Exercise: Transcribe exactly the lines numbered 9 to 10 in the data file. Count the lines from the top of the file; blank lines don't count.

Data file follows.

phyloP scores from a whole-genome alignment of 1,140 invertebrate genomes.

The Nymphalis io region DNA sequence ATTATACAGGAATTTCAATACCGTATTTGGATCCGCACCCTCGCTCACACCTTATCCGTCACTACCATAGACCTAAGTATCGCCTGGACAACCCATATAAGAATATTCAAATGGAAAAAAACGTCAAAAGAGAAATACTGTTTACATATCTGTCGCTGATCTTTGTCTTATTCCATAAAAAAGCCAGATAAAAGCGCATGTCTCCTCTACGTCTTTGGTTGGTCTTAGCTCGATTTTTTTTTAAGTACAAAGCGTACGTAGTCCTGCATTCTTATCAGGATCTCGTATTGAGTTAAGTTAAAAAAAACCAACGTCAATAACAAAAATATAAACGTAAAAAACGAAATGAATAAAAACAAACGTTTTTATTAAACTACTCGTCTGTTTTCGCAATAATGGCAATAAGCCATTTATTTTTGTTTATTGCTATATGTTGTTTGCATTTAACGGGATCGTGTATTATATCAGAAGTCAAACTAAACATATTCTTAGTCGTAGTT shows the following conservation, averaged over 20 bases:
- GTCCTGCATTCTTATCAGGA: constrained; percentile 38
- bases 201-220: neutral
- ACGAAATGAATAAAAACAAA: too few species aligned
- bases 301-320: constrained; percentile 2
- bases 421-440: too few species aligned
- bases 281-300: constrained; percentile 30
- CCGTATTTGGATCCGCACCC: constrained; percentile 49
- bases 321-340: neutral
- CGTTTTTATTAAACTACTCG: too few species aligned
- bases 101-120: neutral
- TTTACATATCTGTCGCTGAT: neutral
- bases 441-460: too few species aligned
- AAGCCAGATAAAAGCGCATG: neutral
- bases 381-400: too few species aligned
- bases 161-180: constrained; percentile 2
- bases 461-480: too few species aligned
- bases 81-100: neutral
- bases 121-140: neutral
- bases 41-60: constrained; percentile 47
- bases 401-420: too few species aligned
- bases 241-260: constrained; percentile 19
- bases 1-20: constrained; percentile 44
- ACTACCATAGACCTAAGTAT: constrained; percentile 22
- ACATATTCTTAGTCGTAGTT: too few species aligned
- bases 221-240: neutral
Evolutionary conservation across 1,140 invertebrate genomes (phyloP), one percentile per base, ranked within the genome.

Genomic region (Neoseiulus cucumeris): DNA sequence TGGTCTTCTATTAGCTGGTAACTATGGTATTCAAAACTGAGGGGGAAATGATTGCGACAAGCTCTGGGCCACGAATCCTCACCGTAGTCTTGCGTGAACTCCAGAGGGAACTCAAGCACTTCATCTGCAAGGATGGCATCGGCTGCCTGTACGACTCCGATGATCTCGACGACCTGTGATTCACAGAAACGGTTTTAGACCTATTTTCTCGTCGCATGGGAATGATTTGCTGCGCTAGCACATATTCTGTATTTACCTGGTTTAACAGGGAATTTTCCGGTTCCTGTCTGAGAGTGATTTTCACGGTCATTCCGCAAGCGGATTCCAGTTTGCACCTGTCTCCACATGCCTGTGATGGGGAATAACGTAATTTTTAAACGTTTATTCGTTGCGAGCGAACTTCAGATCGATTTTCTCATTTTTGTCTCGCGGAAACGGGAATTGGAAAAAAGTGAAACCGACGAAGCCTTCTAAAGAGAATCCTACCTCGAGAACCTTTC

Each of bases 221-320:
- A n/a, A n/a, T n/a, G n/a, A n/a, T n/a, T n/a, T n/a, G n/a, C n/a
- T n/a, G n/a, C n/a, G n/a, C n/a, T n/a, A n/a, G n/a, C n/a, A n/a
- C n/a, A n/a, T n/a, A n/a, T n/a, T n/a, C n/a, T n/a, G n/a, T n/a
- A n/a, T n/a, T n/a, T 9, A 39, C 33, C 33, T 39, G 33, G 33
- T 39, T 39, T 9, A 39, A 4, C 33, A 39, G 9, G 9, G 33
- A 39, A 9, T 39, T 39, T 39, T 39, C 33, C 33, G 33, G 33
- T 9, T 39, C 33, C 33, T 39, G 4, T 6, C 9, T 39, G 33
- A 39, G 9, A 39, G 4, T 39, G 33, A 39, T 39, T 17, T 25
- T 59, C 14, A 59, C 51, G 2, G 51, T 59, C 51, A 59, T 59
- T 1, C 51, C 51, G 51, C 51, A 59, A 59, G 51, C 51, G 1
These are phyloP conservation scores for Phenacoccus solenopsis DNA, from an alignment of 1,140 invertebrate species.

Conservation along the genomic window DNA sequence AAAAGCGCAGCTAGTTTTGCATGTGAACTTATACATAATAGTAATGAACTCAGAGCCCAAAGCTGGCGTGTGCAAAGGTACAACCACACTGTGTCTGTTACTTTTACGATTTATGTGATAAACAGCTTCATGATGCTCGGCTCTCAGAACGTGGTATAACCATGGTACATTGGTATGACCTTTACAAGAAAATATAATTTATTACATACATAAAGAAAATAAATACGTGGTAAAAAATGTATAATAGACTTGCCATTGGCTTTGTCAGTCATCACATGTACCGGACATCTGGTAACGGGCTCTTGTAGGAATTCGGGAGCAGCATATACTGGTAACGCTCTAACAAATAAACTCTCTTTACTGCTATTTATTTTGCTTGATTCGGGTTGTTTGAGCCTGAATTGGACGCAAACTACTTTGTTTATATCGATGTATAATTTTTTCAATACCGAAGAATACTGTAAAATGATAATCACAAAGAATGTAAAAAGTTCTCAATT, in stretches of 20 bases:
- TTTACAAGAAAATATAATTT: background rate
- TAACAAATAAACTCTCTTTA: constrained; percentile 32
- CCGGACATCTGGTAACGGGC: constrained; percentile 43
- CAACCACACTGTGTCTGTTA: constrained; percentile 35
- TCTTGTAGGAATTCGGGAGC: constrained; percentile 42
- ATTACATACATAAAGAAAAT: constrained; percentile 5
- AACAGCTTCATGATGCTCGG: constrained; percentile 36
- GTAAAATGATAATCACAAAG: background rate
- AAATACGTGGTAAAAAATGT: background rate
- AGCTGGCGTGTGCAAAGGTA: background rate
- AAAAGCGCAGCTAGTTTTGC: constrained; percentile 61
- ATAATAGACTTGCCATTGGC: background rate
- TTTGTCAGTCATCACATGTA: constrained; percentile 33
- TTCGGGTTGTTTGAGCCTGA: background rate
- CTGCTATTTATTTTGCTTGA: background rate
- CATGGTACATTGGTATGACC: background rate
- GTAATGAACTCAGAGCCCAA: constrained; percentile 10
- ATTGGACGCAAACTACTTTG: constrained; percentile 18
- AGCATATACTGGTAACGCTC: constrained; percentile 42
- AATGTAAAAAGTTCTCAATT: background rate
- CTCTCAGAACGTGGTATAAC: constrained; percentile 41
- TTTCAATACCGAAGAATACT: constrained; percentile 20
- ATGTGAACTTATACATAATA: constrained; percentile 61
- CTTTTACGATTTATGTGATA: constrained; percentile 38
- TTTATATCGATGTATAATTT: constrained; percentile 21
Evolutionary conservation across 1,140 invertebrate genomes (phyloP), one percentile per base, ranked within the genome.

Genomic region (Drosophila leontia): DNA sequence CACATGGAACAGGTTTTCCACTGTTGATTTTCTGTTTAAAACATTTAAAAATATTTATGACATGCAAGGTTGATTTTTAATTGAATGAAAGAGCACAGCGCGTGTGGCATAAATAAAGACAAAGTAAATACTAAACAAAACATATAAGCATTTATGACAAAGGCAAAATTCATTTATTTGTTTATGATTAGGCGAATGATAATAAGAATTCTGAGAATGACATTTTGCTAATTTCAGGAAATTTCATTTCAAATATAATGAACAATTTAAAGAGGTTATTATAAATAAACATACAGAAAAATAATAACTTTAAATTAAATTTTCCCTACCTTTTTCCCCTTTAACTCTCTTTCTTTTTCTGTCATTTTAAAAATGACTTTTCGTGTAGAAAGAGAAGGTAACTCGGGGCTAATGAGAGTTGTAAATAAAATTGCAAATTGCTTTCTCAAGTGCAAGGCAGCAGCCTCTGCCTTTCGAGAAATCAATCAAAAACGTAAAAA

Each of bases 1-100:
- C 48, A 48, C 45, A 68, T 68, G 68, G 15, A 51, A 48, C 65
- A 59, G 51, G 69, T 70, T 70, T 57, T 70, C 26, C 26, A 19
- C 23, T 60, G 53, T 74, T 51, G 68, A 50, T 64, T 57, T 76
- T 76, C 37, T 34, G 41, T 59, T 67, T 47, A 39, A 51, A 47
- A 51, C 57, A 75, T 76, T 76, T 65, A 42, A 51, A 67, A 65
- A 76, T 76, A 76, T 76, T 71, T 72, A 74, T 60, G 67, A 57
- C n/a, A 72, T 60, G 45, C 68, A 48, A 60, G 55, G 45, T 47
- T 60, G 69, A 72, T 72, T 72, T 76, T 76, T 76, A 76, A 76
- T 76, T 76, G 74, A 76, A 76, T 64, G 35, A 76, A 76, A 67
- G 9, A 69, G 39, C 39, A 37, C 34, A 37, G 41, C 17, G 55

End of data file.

- CCGTATTTGGATCCGCACCC: constrained; percentile 49
- bases 321-340: neutral